Here are five fun facts about African elephants:

  • Weighing up to 6000 kg (6.6 tons) and measuring up to 3.3 m (10 ft.) at the shoulder, the African elephant is the world’s largest land mammal.
  • Both male and female elephants possess tusks, which are modified incisor teeth.
  • On average, an elephant can hear another elephant’s call at 4 km (2.5 mi.) away. Under ideal conditions, their range of hearing can be increased to 10 km (6.2 mi.).
  • African elephants mostly communicate through low frequency sounds called “rumbling.”  They are capable of producing and perceiving sounds one to two octaves lower than the human hearing limit.
  • African elephants have good memory, which allows them to remember deceased loved ones, harbor grudges, and recognize long-lost friends. Upon the return of a friend, elephants take part in a joyous greeting ceremony where they spin in circles, flap their ears, and trumpet.

Learn more about elephants at our African elephant facts article.

Featured Animal: Bottlenose Dolphin

Meet our featured animal: the bottlenose dolphin!

National Dolphin Day takes place Friday, April 14, 2017!

Here are five fun facts about bottlenose dolphins:

  • Dolphins are marine mammals, which means they must come to the surface of the water to breathe. They can hold their breath for up to 7 minutes!
  • Dolphins can exhale air at 160 km/hr (100 mph) through their blowholes.
  • Dolphins never fully sleep. One side of their brain must always be active so that they remember to breathe. (They are not involuntary breathers like humans. They must consciously swim to the surface to take a breath.)
  • Dolphins have a nearly 360-degree field of vision, and they can move one eye independently of the other.
  • Dolphins produce high-frequency clicks that humans can’t hear. They use these clicks in a sonar system called echolocation. When the clicking sound reaches an object, it bounces back to the dolphin as an echo. Dolphins can process this information to determine the shape, size, speed, distance, and location of the object.

Learn more about dolphins at our bottlenose dolphin article.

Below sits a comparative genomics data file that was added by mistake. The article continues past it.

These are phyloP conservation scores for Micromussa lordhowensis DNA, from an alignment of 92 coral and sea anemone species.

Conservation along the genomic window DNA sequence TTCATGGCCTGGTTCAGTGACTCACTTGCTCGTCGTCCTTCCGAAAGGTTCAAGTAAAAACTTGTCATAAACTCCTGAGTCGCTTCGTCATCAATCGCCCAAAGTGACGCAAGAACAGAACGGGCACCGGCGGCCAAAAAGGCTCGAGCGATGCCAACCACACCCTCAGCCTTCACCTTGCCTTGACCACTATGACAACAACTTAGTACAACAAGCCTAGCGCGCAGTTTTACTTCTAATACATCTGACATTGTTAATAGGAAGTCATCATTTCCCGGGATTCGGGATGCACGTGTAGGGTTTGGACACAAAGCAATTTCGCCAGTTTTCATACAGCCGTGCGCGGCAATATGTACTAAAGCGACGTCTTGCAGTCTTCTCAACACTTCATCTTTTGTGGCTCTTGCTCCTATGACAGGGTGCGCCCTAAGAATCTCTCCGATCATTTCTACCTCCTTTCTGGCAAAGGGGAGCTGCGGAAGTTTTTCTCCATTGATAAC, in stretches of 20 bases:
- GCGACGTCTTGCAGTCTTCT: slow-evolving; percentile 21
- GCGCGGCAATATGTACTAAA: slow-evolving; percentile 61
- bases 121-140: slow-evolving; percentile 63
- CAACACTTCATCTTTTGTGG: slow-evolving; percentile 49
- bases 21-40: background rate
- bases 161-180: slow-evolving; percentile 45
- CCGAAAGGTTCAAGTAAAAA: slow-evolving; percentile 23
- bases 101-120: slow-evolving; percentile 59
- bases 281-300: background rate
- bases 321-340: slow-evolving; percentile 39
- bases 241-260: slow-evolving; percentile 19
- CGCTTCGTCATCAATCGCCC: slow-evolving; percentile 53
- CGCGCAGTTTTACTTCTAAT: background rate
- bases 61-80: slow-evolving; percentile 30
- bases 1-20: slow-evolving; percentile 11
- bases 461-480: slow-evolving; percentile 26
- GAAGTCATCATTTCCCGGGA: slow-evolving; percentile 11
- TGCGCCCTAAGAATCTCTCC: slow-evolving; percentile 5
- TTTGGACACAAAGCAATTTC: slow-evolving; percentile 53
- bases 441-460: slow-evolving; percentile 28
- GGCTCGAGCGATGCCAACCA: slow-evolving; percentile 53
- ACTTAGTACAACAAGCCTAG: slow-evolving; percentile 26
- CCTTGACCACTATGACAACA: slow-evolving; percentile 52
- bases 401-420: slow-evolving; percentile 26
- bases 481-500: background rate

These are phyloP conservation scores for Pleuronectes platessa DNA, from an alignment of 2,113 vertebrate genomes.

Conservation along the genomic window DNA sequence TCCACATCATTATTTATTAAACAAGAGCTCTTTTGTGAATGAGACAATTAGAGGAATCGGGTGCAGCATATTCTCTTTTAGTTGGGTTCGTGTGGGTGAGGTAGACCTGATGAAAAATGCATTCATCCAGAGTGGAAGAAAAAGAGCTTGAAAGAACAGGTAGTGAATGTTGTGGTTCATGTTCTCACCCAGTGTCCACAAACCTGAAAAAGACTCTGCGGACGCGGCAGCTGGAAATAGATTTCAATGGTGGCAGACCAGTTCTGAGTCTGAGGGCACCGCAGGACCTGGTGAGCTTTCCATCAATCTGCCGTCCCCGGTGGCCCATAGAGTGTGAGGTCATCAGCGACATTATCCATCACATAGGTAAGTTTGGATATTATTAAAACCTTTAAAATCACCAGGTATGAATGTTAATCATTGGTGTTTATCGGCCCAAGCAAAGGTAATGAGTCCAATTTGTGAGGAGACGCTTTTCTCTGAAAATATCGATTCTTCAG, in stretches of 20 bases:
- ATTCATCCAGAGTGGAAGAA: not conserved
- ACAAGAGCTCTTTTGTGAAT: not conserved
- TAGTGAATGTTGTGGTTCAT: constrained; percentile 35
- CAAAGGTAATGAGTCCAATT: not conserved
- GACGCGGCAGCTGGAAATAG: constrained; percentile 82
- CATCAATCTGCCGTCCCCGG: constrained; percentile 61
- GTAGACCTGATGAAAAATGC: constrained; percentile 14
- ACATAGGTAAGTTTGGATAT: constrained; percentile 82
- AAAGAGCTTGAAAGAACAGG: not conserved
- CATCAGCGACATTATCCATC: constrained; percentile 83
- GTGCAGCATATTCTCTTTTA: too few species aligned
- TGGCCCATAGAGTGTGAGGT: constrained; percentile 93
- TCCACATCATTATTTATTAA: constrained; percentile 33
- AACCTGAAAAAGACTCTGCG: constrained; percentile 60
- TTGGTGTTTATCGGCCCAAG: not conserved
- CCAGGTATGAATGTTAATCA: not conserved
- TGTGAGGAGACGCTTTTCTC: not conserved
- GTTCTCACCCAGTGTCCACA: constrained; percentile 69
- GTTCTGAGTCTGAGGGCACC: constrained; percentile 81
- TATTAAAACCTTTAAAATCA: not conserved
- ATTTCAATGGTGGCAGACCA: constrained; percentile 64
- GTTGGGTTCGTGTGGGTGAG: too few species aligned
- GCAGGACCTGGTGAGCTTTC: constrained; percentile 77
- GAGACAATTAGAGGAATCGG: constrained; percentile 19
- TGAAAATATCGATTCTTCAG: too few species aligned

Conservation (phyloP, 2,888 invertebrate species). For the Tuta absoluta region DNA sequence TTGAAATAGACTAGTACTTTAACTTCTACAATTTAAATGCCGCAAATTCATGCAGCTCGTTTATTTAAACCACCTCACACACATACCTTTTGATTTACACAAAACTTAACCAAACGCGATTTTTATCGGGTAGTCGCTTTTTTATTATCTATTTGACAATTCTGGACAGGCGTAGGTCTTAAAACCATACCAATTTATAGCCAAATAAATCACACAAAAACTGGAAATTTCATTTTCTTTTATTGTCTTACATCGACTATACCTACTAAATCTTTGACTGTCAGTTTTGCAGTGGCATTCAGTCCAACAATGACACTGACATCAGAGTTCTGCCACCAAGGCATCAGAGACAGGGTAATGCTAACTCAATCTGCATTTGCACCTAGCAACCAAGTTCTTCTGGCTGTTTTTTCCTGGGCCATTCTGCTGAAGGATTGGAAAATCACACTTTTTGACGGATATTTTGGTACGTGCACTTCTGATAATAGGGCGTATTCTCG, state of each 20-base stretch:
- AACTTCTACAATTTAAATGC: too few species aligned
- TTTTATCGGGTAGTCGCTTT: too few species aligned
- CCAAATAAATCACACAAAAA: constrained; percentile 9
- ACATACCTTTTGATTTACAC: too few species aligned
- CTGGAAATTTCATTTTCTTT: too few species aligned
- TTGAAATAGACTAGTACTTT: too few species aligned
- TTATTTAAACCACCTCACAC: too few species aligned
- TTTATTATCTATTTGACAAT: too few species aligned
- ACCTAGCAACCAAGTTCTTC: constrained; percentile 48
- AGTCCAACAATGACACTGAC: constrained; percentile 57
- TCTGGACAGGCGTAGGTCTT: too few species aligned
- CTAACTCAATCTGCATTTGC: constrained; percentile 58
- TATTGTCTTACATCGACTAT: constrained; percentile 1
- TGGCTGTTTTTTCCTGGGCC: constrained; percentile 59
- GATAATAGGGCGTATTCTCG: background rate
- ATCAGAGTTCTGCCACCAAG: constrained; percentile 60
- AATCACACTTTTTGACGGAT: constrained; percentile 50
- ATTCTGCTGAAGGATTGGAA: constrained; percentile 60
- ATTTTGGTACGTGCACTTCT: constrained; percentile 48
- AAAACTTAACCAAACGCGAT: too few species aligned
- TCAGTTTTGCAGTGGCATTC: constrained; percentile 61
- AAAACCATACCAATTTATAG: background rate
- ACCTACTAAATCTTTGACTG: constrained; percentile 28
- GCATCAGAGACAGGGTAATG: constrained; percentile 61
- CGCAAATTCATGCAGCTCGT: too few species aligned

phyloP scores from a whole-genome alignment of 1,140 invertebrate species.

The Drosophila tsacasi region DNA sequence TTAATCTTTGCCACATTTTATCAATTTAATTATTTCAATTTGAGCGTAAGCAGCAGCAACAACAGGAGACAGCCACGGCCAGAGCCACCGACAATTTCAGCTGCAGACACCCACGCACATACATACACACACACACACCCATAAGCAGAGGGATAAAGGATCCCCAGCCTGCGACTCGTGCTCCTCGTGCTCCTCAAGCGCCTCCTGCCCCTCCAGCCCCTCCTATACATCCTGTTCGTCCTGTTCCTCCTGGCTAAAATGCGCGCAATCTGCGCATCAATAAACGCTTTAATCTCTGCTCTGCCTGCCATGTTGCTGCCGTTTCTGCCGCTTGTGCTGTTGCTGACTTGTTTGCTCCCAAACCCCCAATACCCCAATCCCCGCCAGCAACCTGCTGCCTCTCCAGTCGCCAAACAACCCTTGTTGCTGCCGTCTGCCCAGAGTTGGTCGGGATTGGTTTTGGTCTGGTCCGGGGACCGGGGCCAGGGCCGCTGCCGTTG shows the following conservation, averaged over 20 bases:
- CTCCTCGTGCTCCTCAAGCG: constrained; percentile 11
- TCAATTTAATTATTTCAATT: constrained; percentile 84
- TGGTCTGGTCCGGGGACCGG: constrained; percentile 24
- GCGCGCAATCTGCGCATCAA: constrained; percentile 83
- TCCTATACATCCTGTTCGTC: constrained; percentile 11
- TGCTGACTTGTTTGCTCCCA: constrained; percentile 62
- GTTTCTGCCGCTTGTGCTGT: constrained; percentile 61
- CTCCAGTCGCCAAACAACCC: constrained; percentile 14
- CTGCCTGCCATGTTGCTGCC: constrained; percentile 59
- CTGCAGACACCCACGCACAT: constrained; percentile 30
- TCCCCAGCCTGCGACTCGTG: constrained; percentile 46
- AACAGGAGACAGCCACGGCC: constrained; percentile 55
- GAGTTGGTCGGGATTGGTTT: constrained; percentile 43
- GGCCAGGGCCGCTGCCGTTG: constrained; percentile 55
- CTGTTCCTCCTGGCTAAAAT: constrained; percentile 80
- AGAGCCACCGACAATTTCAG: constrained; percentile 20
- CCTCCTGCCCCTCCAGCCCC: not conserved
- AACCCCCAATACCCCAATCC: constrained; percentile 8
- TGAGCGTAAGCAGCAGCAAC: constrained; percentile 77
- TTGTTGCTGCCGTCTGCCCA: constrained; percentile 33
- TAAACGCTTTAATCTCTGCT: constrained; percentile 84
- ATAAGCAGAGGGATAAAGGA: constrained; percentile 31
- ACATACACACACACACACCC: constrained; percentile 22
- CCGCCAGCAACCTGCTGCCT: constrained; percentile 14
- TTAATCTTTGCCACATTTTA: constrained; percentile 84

Featured Animal: Koala

Meet our featured animal: the koala!

koala3

Friday, September 30 is Save the Koala Day!

Here are five fun facts about koalas:

  • Koalas are not bears, despite the common phrase, “koala bear”. Koalas are actually marsupials, like kangaroos and wombats. This means female koalas have pouches where their young stay until fully-developed.
  • Koalas are well-adapted to sitting in trees. They have a curved backbone and two fewer pairs of ribs than most mammals (11 instead of 13) creating a curled skeletal structure that fits well into the forks of branches.
  • Although there are 600 types of eucalyptus trees, koalas generally limit their diet to two or three favorite kinds.
  • Koalas have a special kind of bacteria in their stomachs that break down the fiber and toxic oils in eucalyptus leaves. This bacteria is passed down from mother koala to joey via a substance the mother produces called pap.
  • A koala’s pregnancy lasts 35 days. When the joey is born, it is only 2 cm (less than an inch) long. Although hairless and blind, the newborn uses its strong forelimbs to climb from the birth canal into the mother’s pouch.

Learn more about koalas at our koala facts article.

 

Featured Animal: California Condor

Meet our featured animal: the California condor!

California condor

Here are five fun facts about California condors:

  • With a wingspan reaching 3 meters (10 ft.) long, the California condor is the largest flying bird in North America.
  • California condors can soar as fast as 88 km/h (55mph) and as high as 4,600 m (15,000 ft.).
  • They eat dead animals like cattle, deer, and sheep as well as smaller mammals like rodents and rabbits.
  • They can eat over 1 kg (2-3 lbs.) of food at a time, and then go for days without eating anything.
  • Because they have a robust immune system, condors do not get sick when feasting on carrion (dead animal flesh) despite consuming various strains of bacteria.

Learn more about condors at our California condor facts page.